When Japanese officials decided to erase Okinawa's most notorious war time incident from official textbooks, residents were furious. They explained to the BBC's Pramod Morjaria why their anger has not abated.
Mitsuoko Oshiro was given a grenade and told to kill herself
A bustling group of islands surrounded by clear waters and coral reef, Okinawa is a haven for tourists all over Asia.
But look beyond the glitzy malls and neon lights, and it is not long before you get a sense that history, too, is very much visible.
The island group is hundreds of miles south of Tokyo - Japan gained full control of the islands as recently as the 1970s.
It is home to almost 50,000 Americans, and US military bases are scattered across the islands - a legacy of World War II.
Okinawa was one of the few places in Japan to see ground fighting during the war.
Now painful memories of the conflict are being revived, and there is deep anger towards the Japanese government.
Earlier this year the education ministry in Tokyo edited history textbooks, removing references to the Japanese Imperial Army ordering people to commit suicide during the war.
Hunched over a garden bench, 81-year-old Mitsuoko Oshiro recalls how she was given a grenade by a soldier, who told her that if she failed to use it to kill herself and her family, she would be raped and tortured by the Americans.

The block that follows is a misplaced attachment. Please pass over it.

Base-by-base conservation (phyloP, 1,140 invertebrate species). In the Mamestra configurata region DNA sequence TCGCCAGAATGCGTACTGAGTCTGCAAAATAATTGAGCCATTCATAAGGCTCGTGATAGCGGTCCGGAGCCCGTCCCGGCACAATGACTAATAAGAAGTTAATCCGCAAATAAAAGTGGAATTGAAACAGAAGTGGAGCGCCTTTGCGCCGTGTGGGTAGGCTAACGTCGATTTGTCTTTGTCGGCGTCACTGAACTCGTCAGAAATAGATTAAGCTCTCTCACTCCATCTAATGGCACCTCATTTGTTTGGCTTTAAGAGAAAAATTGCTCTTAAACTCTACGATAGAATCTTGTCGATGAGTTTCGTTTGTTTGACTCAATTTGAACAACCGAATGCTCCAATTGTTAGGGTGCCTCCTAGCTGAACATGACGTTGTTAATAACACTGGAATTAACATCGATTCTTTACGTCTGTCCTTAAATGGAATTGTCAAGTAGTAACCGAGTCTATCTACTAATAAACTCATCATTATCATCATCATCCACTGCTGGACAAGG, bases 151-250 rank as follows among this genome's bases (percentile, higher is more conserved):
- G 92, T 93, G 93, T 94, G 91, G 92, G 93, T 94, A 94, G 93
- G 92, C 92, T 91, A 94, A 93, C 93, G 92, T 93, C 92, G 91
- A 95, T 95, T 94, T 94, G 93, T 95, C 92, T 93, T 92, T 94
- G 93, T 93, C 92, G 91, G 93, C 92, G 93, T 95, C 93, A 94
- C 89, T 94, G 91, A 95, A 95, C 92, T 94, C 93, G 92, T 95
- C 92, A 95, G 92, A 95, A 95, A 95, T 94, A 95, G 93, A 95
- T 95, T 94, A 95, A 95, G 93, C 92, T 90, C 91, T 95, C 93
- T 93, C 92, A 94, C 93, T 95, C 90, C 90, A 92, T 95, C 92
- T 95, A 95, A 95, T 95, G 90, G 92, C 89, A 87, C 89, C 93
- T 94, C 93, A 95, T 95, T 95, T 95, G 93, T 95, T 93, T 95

Takejiro Nakamura blames the army for his sister's death
"I wanted to die, but I couldn't do it. We fled to the hills when the Americans invaded, but they didn't harm us - they just let us go," she says.
But 11 members of her extended family obeyed the orders - they all died by taking rat poison.
Another survivor, 76-year-old Takejiro Nakamura, clutches a picture of his sister from before the war. He watched his mother strangle his sister in a cave.
"We all wanted to kill ourselves, because we believed the Imperial Army," he says.
His sister pleaded with his mother to kill her first, so she was strangled with a rope.
"I blame the Imperial Army. My sister would have had children and grandchildren by now."
Local records suggest several hundred people in Okinawa obeyed the Imperial Army and committed mass suicide.
The memorial which marks their final resting place lies by the main hillside road, on Zamami island.
The textbook controversy led to one of the biggest protests ever seen on the island, with 100,000 people attending.
Now the Japanese government is indicating a willingness to change its position without actively intervening.
Education Minister Kisaburo Tokai says publishers are free to reinsert references in history textbooks which say the army forced people to commit suicide.
Nationalist sentiment in Japan has long involved a strong defence of its war time actions.
This explains why the politicians in Tokyo are signalling a retreat, but not officially going back on their original decision.
That is not enough for the survivors, who say they saw their loved ones die needless deaths.
Mr Nakamura says it is important for children today to know what really happened.